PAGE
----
“Say that you stay a little, don't say bye bye tonight. Say you'll be mine just a little, a bit of love is worth a moment of your time”

Tuesday, March 27, 2007

Save room for my love
Save room for a moment to be with me
Save room for my love, save a little
Save a little for me
Won't you save a little?

It’s the end of March already? I am glad that I was able to take the weekend off and do something a bit different then my usual routine. I had a wonderful time in Chicago celebrating Mala Masala’s bachelorette party. The weather was a high of 65-70 degrees! That’s right folks. It was warmer than DC. I spent some quality time with some good friends of mine, Rakesh and Sheetal and they were kind enough to host me at their apt for the weekend. They live downtown Chicago and the view from their window of the lake and downtown was incredible! I will post pics later. Mala wanted a very girly weekend so we (total of 8 of her gfs) got pedicures, went shopping on Michigan Avenue, indulged on wine and Italian meal, followed by dancing the night away! It was soo much fun. On Sunday I spent time with my sister in law and her family. My 2 and ½ year old nephew was my main entertainment. I had delays on Monday morning and getting back to DC on Monday felt like eternity...but the trip was sooo worth it. I can't wait to attend Mala's wedding in May. Congratulations Chica! You too will be an old married lady like myself ;o)
Before my trip I made an authentic Marathi dish for Bhatji called Palak Pathal bhaji. My mother in law shared this recipe because it’s yummy and very very healthy since it’s made with Spinach. Bhatji loves this dish!

Fresh Spinach bunch or one frozen packet
A handful of unsalted peanuts
2 table spoons of besan or wheat flour
2 cups of water
3 table spoons of yogurt
1 Tsp of sugar

Ingredients for tempering (phanna):
2 table spoons of oil
1 tsp of mustard seeds
1 tsp of cumin (jeera)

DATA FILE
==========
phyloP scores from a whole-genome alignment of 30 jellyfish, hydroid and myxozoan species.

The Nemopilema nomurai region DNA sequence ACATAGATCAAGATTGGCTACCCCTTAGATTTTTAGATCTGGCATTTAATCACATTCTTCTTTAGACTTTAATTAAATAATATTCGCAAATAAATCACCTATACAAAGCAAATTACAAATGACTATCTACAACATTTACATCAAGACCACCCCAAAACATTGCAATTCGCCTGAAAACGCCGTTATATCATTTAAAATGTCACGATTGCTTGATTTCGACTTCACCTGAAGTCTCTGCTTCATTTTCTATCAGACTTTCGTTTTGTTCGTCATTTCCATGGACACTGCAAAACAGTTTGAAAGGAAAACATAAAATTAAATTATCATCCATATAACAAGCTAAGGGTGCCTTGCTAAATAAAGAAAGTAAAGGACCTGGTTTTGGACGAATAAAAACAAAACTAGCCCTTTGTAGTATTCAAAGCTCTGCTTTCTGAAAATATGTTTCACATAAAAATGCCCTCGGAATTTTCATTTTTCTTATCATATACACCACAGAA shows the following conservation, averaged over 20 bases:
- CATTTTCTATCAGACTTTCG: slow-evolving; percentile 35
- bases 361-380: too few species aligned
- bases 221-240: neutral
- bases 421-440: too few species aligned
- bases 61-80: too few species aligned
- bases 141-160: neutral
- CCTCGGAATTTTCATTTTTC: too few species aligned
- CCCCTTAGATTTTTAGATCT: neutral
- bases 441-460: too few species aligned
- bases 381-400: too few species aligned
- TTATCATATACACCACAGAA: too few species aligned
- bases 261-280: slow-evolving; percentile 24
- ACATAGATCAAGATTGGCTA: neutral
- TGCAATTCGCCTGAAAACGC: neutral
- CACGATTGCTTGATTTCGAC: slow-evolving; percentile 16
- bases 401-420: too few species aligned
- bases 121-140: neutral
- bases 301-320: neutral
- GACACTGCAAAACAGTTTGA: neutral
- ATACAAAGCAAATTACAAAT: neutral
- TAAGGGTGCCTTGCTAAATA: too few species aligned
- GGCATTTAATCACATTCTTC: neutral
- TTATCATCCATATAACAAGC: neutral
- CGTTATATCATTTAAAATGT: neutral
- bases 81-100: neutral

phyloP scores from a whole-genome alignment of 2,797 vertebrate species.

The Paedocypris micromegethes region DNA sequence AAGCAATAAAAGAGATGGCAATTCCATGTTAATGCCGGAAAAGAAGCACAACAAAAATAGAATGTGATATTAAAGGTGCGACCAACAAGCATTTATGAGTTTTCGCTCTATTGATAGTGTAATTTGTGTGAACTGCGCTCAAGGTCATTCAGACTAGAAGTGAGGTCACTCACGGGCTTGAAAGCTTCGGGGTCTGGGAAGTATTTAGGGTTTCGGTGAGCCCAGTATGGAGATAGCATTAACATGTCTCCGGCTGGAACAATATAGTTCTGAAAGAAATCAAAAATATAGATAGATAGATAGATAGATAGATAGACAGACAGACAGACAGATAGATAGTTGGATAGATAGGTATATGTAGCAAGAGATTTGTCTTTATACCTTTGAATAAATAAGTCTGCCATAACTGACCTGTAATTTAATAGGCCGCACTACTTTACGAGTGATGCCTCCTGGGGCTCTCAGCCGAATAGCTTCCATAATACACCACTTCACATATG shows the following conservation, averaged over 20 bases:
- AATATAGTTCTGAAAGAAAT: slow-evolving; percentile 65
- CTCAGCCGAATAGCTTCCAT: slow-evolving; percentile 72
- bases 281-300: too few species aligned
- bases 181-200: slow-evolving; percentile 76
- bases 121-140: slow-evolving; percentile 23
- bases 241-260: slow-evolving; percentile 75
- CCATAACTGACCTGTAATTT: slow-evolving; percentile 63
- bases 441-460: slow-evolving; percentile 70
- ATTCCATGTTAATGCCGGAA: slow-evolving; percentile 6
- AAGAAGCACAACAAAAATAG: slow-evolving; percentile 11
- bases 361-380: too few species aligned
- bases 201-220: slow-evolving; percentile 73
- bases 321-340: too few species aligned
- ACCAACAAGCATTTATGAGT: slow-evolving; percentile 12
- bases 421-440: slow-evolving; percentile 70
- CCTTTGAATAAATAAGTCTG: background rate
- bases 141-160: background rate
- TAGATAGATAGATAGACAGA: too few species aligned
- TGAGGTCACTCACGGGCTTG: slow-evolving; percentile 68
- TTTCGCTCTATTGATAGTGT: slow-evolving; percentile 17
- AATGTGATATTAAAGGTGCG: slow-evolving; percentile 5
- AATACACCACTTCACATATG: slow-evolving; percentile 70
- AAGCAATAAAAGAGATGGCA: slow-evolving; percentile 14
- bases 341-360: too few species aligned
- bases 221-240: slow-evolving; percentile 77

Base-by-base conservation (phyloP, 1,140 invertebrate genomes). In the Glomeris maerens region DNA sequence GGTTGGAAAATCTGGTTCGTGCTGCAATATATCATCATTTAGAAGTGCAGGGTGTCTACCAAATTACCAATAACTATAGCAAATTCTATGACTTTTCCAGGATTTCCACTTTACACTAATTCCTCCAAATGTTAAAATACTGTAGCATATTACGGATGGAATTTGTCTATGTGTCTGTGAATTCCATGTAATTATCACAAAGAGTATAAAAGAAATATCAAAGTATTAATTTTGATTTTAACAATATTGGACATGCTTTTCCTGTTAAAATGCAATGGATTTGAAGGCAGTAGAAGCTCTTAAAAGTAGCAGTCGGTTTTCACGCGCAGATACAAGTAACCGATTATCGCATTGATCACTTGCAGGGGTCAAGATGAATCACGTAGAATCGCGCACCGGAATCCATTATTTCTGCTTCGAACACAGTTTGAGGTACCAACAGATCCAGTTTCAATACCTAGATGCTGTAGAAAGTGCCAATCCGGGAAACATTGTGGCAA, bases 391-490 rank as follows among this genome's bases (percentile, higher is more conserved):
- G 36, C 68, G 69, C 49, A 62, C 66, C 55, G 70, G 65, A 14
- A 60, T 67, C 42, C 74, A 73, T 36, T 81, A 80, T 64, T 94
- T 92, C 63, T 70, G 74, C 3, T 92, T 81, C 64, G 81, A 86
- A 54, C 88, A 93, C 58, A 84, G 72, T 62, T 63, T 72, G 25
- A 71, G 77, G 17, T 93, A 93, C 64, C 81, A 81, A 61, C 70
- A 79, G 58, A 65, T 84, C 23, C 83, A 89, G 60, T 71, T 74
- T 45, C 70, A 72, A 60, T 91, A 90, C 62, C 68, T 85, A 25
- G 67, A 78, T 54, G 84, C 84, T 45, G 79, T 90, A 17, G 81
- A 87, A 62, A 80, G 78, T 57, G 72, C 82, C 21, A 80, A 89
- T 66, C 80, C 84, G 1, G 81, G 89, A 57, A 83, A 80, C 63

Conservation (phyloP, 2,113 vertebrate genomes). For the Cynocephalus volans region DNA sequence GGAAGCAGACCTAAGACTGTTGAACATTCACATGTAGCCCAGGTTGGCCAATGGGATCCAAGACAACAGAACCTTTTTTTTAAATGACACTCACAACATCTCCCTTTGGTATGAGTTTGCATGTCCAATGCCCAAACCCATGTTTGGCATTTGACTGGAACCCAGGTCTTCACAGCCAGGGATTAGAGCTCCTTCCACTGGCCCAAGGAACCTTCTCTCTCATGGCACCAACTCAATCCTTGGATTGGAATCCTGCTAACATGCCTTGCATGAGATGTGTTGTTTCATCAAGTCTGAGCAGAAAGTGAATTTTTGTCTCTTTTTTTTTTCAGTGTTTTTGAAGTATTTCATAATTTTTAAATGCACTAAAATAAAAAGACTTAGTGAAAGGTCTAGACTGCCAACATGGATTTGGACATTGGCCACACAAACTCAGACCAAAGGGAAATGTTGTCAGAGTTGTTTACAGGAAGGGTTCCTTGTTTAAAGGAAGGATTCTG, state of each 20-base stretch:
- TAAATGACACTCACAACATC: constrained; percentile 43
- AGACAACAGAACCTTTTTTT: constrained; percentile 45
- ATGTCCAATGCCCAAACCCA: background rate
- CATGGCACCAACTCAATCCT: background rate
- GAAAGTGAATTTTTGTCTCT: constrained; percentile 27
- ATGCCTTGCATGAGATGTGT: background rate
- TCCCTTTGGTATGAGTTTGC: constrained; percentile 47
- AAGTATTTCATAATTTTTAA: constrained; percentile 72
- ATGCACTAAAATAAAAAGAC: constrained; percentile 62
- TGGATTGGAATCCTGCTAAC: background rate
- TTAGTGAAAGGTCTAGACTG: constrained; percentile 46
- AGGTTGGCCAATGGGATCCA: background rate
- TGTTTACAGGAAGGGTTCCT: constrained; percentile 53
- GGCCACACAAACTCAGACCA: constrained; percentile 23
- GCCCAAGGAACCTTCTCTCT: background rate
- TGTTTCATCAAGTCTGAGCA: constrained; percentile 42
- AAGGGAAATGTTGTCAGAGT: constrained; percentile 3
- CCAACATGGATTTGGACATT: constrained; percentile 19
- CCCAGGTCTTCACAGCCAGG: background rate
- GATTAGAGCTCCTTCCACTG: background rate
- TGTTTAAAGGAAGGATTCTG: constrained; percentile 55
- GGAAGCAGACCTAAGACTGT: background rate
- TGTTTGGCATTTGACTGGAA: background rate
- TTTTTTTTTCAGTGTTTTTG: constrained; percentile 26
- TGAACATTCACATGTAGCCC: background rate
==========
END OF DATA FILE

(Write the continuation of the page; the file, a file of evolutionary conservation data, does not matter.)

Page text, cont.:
Pinch of hing
½ tsp of haldi
1 tsp of chili powder
3-4 cloves of chopped garlic

To make:
Wash, chop and boil the spinach in a pressure cooker with the 2 cups of water for 2 whistles. You can even boil it in a big pot for 30 mins…but the pressure pan or cooker works faster. After the 2 whistles, take it off heat and let it cool for 10-15 mins before opening it up since the pressure in the cooker can be hazardous. Once it has cooled for the allotted time, open the cooker/pan and drain the water only into a bowl. We will be using this water later, so do not throw. Mash the spinach leaves with your hands to a slight pulp (not too watery). Add the 2 table spoons of bean and mix well with the mashed spinach. Now add the 3 table spoons of yogurt and mix well. Add the water that was set aside back to the spinach mixture in the pressure pan. Bring the pan back to the stove and cook on Med-high heat. Add salt to taste and the tsp of sugar. Keep stirring every few mins to ensure that the bean does not become lumpy. Bring this spinach mixture to a boil and continue to cook for 5 additional mins. Once this mixture starts to boil, start the tempering (phanna) process. Take a really small pan and heat 2 table spoon of oil. Add the mustard seeds, cumin seeds, haldi, hing, chili powder and garlic and cook till it’s fragrant (about 3-5 mins). Take off heat and add to the Spinach mixture. Take the Spinach mixture off the heat and make sure the phanna is mixed well into the spinach and you are done. This goes great with rice! It’s almost like a daal.

The weather is finally warm and I plan on making some easy to carry dishes so Bhatji and I can sit out on our balcony and have dinner one of these days. Stay tuned for the next yummy blog, until then enjoy the warm sun and spring flowers.

“Sometimes it's soft as a misty rain that gently touches my soul. It cools the fire that burns in me and I simply lose control”

Wednesday, March 21, 2007

So just
Rain down on me